Looking at my country from the outside in creates a sense of helplessness. It's the time for it I suppose. But I didn't leave my home and spend a year in Peru just to return home and feel hopeless. If there's anything I've learned in my YAV year it's that good reform takes time. Make no mistake I advocate for reforms all over the place. I want justice for the black communities who have been criminalized and who are being exploited for profit (once again.) I want no more mass shootings. I want the world to be safer and I want to go to movie theaters or night clubs without the fear of being fired upon. I want women to be treated as equals and for the institutions that deny them that privilege to understand what it feels like to be valued at less than your full price. I want stricter environmental protection laws to save our planet. We have no idea the trouble were in for if we don't do something. I want all these things and more because I want the world to be filled with more love. I want less brokenness. But it's going to take time.

Jed said something I don't think I'll ever forget. Advocacy work is daunting. He explained to me that many advocacy workers work "not so much to defeat the darkness but to show the light everyday." You can't think about it in terms of wins or losses. You have to think about it in terms of love. How much of God's love have I shown today? In what ways does God's love manifest itself in these tangled issues? It calms me down and helps me realize one key lesson from my YAV year: you're not always going to effect a powerful change, but your presence has much more value than you can ever know. It means a lot not just to work towards change, but to exist inside these conflicts. Who knows? Simply by interacting with others engaged in this problem (people who may be on opposing sides to you) you can effect a change.

I was scared to go home. I was scared I'd say something I advocate for and lose a friend or upset somebody. I was scared my country might change into a warped, twisted version of itself. I was scared the world is a much more dangerous place. As anyone can tell you: acting on your fear is partially how America got to where it is now. Instead I choose love. Advocate through love and never expect to create a tidal shift. I understand not just the state of the world around me, but also how I can act to change it. I'm a part of something bigger. I can contribute to these causes little by little, a voice of one amongst many.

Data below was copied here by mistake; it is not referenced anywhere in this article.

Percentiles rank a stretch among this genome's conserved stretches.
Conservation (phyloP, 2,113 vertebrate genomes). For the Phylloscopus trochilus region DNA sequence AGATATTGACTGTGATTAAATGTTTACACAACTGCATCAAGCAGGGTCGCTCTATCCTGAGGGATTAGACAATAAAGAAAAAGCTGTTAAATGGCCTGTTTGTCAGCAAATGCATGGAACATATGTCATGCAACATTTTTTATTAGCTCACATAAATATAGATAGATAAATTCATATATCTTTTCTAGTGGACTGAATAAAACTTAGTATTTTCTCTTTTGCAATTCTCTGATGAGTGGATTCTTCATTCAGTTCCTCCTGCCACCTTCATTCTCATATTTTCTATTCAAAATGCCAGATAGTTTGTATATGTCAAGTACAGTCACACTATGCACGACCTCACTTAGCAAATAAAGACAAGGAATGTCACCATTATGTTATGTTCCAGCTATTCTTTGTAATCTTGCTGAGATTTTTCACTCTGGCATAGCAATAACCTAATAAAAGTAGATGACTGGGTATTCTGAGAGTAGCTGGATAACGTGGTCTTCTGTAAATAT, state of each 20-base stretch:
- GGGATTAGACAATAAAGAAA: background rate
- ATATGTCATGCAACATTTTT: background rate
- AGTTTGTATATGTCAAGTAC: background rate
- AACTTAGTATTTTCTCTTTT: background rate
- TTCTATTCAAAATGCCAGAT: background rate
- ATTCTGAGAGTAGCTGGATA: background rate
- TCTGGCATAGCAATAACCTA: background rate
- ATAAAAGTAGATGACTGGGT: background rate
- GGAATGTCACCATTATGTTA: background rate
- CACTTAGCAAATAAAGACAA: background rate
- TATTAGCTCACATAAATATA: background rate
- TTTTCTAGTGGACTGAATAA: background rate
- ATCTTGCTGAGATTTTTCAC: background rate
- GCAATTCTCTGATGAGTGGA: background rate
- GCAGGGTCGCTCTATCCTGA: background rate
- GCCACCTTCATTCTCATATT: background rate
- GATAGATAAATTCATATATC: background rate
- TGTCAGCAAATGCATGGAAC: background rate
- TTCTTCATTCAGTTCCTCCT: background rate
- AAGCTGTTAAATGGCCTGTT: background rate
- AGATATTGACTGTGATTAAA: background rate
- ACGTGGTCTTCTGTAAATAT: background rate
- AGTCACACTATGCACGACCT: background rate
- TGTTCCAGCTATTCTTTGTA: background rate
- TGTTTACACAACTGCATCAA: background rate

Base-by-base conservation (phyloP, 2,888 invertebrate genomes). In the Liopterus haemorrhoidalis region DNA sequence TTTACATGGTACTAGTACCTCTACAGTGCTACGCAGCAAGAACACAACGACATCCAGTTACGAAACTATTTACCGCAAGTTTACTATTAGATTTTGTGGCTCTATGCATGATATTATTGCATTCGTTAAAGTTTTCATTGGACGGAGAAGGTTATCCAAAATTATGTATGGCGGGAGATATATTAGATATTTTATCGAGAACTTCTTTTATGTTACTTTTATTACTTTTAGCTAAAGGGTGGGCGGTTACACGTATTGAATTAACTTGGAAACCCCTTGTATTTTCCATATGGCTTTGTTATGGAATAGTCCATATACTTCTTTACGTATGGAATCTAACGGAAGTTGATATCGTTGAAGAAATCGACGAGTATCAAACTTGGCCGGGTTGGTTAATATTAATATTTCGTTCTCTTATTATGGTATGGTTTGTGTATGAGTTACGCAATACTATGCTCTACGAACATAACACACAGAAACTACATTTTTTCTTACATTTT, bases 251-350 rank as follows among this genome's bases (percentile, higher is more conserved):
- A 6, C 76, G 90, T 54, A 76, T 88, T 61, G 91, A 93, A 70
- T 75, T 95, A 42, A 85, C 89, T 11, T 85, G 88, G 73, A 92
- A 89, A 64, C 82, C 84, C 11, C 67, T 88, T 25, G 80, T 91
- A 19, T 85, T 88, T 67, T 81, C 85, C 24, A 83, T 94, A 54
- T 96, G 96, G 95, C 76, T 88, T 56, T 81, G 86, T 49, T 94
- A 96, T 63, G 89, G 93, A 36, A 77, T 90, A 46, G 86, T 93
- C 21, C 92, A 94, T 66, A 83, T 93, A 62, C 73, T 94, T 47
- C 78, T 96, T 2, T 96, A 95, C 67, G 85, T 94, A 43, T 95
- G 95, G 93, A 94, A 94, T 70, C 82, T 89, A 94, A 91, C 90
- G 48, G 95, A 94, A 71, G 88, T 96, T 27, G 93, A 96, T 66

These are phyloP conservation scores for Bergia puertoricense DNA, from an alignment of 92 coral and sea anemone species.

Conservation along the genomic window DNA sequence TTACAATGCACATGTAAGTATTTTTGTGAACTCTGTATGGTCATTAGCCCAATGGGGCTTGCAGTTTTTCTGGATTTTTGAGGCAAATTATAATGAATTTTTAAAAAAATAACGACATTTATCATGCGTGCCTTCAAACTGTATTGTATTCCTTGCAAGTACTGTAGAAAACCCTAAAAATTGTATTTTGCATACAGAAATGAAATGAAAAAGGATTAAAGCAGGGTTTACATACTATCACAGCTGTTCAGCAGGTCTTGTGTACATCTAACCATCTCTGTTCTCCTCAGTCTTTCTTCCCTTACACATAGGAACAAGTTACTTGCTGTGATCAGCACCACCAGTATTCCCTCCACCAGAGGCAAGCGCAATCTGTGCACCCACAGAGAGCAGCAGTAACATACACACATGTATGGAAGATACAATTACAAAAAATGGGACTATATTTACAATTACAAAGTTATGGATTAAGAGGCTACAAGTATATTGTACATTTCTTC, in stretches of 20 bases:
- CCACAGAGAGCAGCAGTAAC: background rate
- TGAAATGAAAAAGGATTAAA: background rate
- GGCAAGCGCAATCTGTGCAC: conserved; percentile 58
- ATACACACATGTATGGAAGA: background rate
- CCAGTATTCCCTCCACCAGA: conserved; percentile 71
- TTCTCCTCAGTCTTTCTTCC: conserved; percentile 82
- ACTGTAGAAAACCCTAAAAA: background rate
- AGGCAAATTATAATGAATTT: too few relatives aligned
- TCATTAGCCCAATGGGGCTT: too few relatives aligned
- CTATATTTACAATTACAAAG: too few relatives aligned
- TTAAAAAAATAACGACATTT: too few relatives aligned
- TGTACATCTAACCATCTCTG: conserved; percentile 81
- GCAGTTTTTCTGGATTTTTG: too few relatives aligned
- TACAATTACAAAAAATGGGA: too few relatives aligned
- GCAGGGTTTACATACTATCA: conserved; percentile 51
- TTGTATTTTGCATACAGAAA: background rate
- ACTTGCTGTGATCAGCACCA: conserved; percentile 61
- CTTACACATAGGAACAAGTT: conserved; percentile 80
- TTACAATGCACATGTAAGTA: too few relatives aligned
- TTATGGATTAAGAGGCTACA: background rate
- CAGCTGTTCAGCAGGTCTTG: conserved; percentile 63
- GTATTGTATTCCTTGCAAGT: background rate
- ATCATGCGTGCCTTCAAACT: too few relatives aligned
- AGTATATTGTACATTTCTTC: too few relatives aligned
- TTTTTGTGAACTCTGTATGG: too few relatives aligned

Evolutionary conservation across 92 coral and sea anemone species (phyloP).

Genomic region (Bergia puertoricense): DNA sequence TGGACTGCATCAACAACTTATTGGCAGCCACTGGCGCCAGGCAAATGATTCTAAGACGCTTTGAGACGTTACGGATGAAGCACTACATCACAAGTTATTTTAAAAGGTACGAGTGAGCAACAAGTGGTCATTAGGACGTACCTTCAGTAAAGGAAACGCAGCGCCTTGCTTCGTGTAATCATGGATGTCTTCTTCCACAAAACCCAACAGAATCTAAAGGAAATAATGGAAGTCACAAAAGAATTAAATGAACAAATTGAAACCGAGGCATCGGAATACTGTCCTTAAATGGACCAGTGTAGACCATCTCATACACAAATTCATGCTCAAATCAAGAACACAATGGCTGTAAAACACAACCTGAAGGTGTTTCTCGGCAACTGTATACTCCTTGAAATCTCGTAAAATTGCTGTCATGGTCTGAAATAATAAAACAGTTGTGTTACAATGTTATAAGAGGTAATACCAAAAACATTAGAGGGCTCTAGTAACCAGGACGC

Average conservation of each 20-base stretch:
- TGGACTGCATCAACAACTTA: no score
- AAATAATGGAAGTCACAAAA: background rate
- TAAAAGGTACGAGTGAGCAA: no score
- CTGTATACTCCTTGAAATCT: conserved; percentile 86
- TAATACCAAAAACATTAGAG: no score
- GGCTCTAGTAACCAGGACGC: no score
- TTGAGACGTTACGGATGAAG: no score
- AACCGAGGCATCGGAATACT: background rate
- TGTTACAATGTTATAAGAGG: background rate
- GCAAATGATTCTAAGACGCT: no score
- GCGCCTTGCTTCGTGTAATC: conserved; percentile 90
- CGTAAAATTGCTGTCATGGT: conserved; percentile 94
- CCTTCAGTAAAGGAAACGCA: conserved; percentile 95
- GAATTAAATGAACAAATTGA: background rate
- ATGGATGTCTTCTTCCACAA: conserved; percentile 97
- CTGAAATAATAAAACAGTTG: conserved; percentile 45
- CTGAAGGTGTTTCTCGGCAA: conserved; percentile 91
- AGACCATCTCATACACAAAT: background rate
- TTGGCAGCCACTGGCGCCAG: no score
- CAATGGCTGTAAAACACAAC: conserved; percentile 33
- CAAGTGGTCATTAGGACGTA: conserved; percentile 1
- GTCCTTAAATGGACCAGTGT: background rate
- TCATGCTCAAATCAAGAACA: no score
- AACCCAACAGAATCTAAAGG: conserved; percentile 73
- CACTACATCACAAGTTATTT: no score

- Daniel

*im not saying Dallas PD are perfect. My dad gets plenty of cases (as a lawyer) where he might disagree. What I'm saying is that, compared to the rest of the other 49 states, Dallas was exemplary.

** I'm not here to comment on the Brexit vote other than the sentiments behind the Brexit vote are extremely similar to the feelings of middle America today.

Thursday, August 25, 2016

The Last YAV

Somebody fact check me, but I think I'm the last YAV of the 2015-16 class to go home. All the international YAVs have seen their families. All the national YAVs have wrapped up their years and moved on. Everyone's moved on except me.

It's kinda cool! Like calling yourself the last gunslinger. Except I don't wander anymore and I don't mete out justice by the hammer of my colt .45 revolver. It just means I'm the last of my class to go home. I don't doubt the YAV office has their eyes on me. Like Mark Watney from the Martian. I survived my time. Now all I have to do is get home.

If you think that's crazy get this: three days after I leave the new YAVs arrive. I like to consider it an example of real life dramatic symmetry. I get a weird sense of closure from it. The wheel keeps on turning and a new set of YAVs begin work where I once was.

Having survived my own YAV year I can tell you I'm not worried about being forgotten. My first few months in the office my coworker's confused me with previous YAVs. They kept calling me Spencer and Andres until I asked them not to. I'm not worried about my memory fading into obscurity. Instead I take solace that another YAV will be picking up work I once did. Currently, Paz y Esperanza is working to build a school specifically for deaf-mute children. When I was there they had just bought the land and gained their land title. When Emily gets there they will have a groundbreaking ceremony. Little by little the work continues.

I now get to join another group of individuals: the YAV alumni. I belong to those "seasoned generals" of service years and help future volunteers the way they guided me to where I am now. YAV alumni. It has a pleasant ring to it. A network of people who understand what I went through. People I can directly relate to. Not just young people! Richard, the YAV program coordinator, was a YAV. Jed, my site coordinator's husband, served a YAV year roughly around the time I was born.